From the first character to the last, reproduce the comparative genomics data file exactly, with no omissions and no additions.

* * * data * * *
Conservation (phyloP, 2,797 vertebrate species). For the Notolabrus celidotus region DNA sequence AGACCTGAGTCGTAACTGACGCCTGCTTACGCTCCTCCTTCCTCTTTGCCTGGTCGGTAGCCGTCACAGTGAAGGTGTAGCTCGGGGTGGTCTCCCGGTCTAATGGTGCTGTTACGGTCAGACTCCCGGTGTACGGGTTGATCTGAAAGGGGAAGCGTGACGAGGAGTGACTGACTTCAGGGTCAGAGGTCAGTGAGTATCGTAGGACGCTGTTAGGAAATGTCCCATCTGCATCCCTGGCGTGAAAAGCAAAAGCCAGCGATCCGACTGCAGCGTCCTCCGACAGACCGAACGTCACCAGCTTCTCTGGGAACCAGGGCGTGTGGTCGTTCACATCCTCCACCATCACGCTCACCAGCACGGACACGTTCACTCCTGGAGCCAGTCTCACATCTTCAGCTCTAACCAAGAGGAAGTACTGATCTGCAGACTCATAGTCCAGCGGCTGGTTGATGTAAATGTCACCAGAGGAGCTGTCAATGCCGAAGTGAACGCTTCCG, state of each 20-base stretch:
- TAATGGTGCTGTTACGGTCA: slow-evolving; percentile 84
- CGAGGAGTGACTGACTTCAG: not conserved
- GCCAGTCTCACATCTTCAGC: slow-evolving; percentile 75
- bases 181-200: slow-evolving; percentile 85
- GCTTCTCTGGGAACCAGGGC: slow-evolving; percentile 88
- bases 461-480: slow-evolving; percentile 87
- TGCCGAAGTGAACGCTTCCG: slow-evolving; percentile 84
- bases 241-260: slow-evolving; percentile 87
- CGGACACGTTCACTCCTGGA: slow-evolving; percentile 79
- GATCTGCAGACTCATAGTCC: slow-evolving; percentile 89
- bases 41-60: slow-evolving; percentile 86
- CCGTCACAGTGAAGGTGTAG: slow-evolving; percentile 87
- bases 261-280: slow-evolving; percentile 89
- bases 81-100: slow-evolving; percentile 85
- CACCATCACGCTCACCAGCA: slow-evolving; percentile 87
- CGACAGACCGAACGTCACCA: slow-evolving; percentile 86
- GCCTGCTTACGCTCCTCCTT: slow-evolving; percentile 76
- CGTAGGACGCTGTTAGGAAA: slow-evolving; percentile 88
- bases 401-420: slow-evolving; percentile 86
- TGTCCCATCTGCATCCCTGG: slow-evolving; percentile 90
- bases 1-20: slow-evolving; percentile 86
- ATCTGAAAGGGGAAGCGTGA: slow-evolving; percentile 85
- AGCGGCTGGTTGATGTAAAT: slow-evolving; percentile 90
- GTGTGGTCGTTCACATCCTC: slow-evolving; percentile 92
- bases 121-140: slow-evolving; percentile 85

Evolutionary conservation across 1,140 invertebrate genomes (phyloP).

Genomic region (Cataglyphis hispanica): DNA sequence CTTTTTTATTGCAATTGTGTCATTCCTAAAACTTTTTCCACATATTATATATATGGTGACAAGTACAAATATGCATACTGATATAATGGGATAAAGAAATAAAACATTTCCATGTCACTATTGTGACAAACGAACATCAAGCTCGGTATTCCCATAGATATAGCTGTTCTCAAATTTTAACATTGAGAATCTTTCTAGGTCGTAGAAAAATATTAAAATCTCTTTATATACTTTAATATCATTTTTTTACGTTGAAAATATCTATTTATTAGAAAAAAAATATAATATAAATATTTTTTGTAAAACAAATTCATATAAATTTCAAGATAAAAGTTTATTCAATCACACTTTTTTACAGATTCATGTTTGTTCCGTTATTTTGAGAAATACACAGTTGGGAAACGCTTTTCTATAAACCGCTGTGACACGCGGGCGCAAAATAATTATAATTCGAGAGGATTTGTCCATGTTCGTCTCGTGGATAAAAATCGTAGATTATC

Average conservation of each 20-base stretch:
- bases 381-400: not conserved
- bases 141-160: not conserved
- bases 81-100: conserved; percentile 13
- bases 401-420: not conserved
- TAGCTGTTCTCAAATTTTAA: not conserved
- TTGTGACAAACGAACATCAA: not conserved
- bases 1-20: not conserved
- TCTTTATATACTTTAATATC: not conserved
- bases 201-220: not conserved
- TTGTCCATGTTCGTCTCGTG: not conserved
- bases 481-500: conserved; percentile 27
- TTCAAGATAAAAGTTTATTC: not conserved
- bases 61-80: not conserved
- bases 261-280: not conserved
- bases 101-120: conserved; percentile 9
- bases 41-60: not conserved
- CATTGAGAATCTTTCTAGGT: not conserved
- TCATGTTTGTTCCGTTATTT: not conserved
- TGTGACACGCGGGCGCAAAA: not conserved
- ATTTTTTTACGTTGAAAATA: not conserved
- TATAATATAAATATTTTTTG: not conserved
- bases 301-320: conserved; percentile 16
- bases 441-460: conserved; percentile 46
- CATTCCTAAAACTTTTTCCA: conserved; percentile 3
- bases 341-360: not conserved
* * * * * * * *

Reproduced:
Conservation (phyloP, 2,797 vertebrate species). For the Notolabrus celidotus region DNA sequence AGACCTGAGTCGTAACTGACGCCTGCTTACGCTCCTCCTTCCTCTTTGCCTGGTCGGTAGCCGTCACAGTGAAGGTGTAGCTCGGGGTGGTCTCCCGGTCTAATGGTGCTGTTACGGTCAGACTCCCGGTGTACGGGTTGATCTGAAAGGGGAAGCGTGACGAGGAGTGACTGACTTCAGGGTCAGAGGTCAGTGAGTATCGTAGGACGCTGTTAGGAAATGTCCCATCTGCATCCCTGGCGTGAAAAGCAAAAGCCAGCGATCCGACTGCAGCGTCCTCCGACAGACCGAACGTCACCAGCTTCTCTGGGAACCAGGGCGTGTGGTCGTTCACATCCTCCACCATCACGCTCACCAGCACGGACACGTTCACTCCTGGAGCCAGTCTCACATCTTCAGCTCTAACCAAGAGGAAGTACTGATCTGCAGACTCATAGTCCAGCGGCTGGTTGATGTAAATGTCACCAGAGGAGCTGTCAATGCCGAAGTGAACGCTTCCG, state of each 20-base stretch:
- TAATGGTGCTGTTACGGTCA: slow-evolving; percentile 84
- CGAGGAGTGACTGACTTCAG: not conserved
- GCCAGTCTCACATCTTCAGC: slow-evolving; percentile 75
- bases 181-200: slow-evolving; percentile 85
- GCTTCTCTGGGAACCAGGGC: slow-evolving; percentile 88
- bases 461-480: slow-evolving; percentile 87
- TGCCGAAGTGAACGCTTCCG: slow-evolving; percentile 84
- bases 241-260: slow-evolving; percentile 87
- CGGACACGTTCACTCCTGGA: slow-evolving; percentile 79
- GATCTGCAGACTCATAGTCC: slow-evolving; percentile 89
- bases 41-60: slow-evolving; percentile 86
- CCGTCACAGTGAAGGTGTAG: slow-evolving; percentile 87
- bases 261-280: slow-evolving; percentile 89
- bases 81-100: slow-evolving; percentile 85
- CACCATCACGCTCACCAGCA: slow-evolving; percentile 87
- CGACAGACCGAACGTCACCA: slow-evolving; percentile 86
- GCCTGCTTACGCTCCTCCTT: slow-evolving; percentile 76
- CGTAGGACGCTGTTAGGAAA: slow-evolving; percentile 88
- bases 401-420: slow-evolving; percentile 86
- TGTCCCATCTGCATCCCTGG: slow-evolving; percentile 90
- bases 1-20: slow-evolving; percentile 86
- ATCTGAAAGGGGAAGCGTGA: slow-evolving; percentile 85
- AGCGGCTGGTTGATGTAAAT: slow-evolving; percentile 90
- GTGTGGTCGTTCACATCCTC: slow-evolving; percentile 92
- bases 121-140: slow-evolving; percentile 85

Evolutionary conservation across 1,140 invertebrate genomes (phyloP).

Genomic region (Cataglyphis hispanica): DNA sequence CTTTTTTATTGCAATTGTGTCATTCCTAAAACTTTTTCCACATATTATATATATGGTGACAAGTACAAATATGCATACTGATATAATGGGATAAAGAAATAAAACATTTCCATGTCACTATTGTGACAAACGAACATCAAGCTCGGTATTCCCATAGATATAGCTGTTCTCAAATTTTAACATTGAGAATCTTTCTAGGTCGTAGAAAAATATTAAAATCTCTTTATATACTTTAATATCATTTTTTTACGTTGAAAATATCTATTTATTAGAAAAAAAATATAATATAAATATTTTTTGTAAAACAAATTCATATAAATTTCAAGATAAAAGTTTATTCAATCACACTTTTTTACAGATTCATGTTTGTTCCGTTATTTTGAGAAATACACAGTTGGGAAACGCTTTTCTATAAACCGCTGTGACACGCGGGCGCAAAATAATTATAATTCGAGAGGATTTGTCCATGTTCGTCTCGTGGATAAAAATCGTAGATTATC

Average conservation of each 20-base stretch:
- bases 381-400: not conserved
- bases 141-160: not conserved
- bases 81-100: conserved; percentile 13
- bases 401-420: not conserved
- TAGCTGTTCTCAAATTTTAA: not conserved
- TTGTGACAAACGAACATCAA: not conserved
- bases 1-20: not conserved
- TCTTTATATACTTTAATATC: not conserved
- bases 201-220: not conserved
- TTGTCCATGTTCGTCTCGTG: not conserved
- bases 481-500: conserved; percentile 27
- TTCAAGATAAAAGTTTATTC: not conserved
- bases 61-80: not conserved
- bases 261-280: not conserved
- bases 101-120: conserved; percentile 9
- bases 41-60: not conserved
- CATTGAGAATCTTTCTAGGT: not conserved
- TCATGTTTGTTCCGTTATTT: not conserved
- TGTGACACGCGGGCGCAAAA: not conserved
- ATTTTTTTACGTTGAAAATA: not conserved
- TATAATATAAATATTTTTTG: not conserved
- bases 301-320: conserved; percentile 16
- bases 441-460: conserved; percentile 46
- CATTCCTAAAACTTTTTCCA: conserved; percentile 3
- bases 341-360: not conserved